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Vaginal Laser Therapy

Vaginal Laser TherapyMAIN POINTS

  • Vaginal laser is a new treatment being offered for some menopausal symptoms
  • There is insufficient high quality evidence for its safety and benefits
  • Vaginal oestrogen is safe and effective and can be used by most women
  • Vaginal laser for menopausal symptoms is not approved by regulatory authorities in Australia and the USA  

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What is vaginal laser treatment and what is it used for?

Vaginal laser treatments are now being offered to women to treat symptoms commonly found after menopause. Low oestrogen after menopause can cause vaginal dryness and inflammation, pain during intercourse and urinary symptoms. The CO2 (carbon di-oxide) laser has been used for many years in other areas of medicine, especially for the treatment of some skin conditions, pre-cancerous cervical abnormalities and genital warts. After using some local anaesthetic cream, a probe is inserted into the vagina. Beams of light penetrate the tissue causing heat-related injury. This causes collagen production as it heals. A series of several treatments spaced some weeks apart is usually recommended and “top-up” treatments may be advised.

What are the risks and benefits of vaginal laser therapy?

Currently in Australia and the USA, the CO2 laser has not been approved for use in treating menopausal symptoms because there has not been enough high-quality research evidence supporting its benefit and safety. In the USA, the Food and Drug Administration (FDA) has issued a warning about the use of laser therapy for “vaginal rejuvenation”. In addition to CO2 laser, there are other types of lasers and radio frequency devices being used in a similar way and without good evidence. Some studies have shown that vaginal laser helps to thicken the fragile vaginal lining and increase lubrication, with improvement in vaginal dryness, pain, and urinary symptoms. However, there are potential complications such as scarring, infection, pain and altered sexual sensation. This is a relatively new treatment and so far, there are no good studies of long-term follow-up. In addition, there are concerns that women are being sold an expensive treatment where there is a safer and much cheaper option available.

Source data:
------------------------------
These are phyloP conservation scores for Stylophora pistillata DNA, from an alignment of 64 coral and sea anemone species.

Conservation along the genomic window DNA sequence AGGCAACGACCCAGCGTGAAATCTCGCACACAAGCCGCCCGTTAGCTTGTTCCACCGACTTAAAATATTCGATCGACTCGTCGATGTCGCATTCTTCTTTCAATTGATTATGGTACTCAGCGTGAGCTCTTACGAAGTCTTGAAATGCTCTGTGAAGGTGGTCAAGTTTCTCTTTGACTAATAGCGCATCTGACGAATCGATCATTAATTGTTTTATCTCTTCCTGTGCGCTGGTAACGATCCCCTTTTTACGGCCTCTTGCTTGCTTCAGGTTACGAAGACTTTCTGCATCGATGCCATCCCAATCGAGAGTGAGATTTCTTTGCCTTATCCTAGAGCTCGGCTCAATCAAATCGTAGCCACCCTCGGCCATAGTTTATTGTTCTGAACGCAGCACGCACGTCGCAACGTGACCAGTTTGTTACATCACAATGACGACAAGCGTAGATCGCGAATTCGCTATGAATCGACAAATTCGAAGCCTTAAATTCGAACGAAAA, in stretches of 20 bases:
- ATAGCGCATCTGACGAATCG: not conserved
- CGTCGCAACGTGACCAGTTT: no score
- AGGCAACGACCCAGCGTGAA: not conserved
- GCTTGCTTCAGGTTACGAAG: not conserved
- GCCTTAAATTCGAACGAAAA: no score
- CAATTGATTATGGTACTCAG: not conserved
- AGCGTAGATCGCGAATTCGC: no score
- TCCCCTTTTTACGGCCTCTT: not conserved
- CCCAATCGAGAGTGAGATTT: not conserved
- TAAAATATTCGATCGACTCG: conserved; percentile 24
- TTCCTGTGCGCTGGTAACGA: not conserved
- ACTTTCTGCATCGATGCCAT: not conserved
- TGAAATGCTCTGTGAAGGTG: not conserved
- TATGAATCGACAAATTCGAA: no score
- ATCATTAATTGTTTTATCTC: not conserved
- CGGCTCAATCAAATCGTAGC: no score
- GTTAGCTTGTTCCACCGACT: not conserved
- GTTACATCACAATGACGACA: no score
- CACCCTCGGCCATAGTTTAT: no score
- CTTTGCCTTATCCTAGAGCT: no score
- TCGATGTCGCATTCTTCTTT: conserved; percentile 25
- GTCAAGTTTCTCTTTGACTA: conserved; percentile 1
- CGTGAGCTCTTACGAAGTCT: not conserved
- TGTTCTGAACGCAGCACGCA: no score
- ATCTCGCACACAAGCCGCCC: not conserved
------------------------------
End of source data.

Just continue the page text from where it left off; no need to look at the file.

What other treatments are available?

Vaginal oestrogen treatments are safe and effective in most women other than those with breast cancer. They remain the “gold standard” for treatment of vaginal dryness. For some women with breast cancer who are unable to use vaginal oestrogen, non-hormonal vaginal moisturizers are available although they may not be as effective.

Where can I go for help?

Your doctor can discuss your concerns and examine you. It is very important to check for other conditions that may be causing your symptoms.

Information for your doctor to read includes AMS Information Sheet:

Further reading includes:

1. US Food and Drug Administration 2018. FDA warns against use of energy-based devices to perform vaginal ‘rejuvenation’ or vaginal cosmetic procedures: FDA safety communication. AlertsandNotices/ucm615013.htm. Updated July 30, 2018. Accessed 29 November, 2018

2. Buttini M, Maher C. The first published randomised controlled trial of laser treatment for vaginal atrophy raises serious questions. MJA 2018;209(9):376-377.

3. Buttini M, Maher C. To the Editor. Menopause 2018;25(8):951.

If you have any concerns or questions about options to manage your menopausal symptoms, visit your doctor or go to the Find an AMS Doctor service on the AMS website.

AMS Empowering menopausal women

NOTE: Medical and scientific information provided and endorsed by the Australasian Menopause Society might not be relevant to an individual’s personal circumstances and should always be discussed with their own healthcare provider. This Information Sheet may contain copyright or otherwise protected material. Reproduction of this Information Sheet by Australasian Menopause Society Members, other health professionals and their patients for clinical practice is permissible. Any other use of this information (hardcopy and electronic versions) must be agreed to and approved by the Australasian Menopause Society.

Content updated March 2019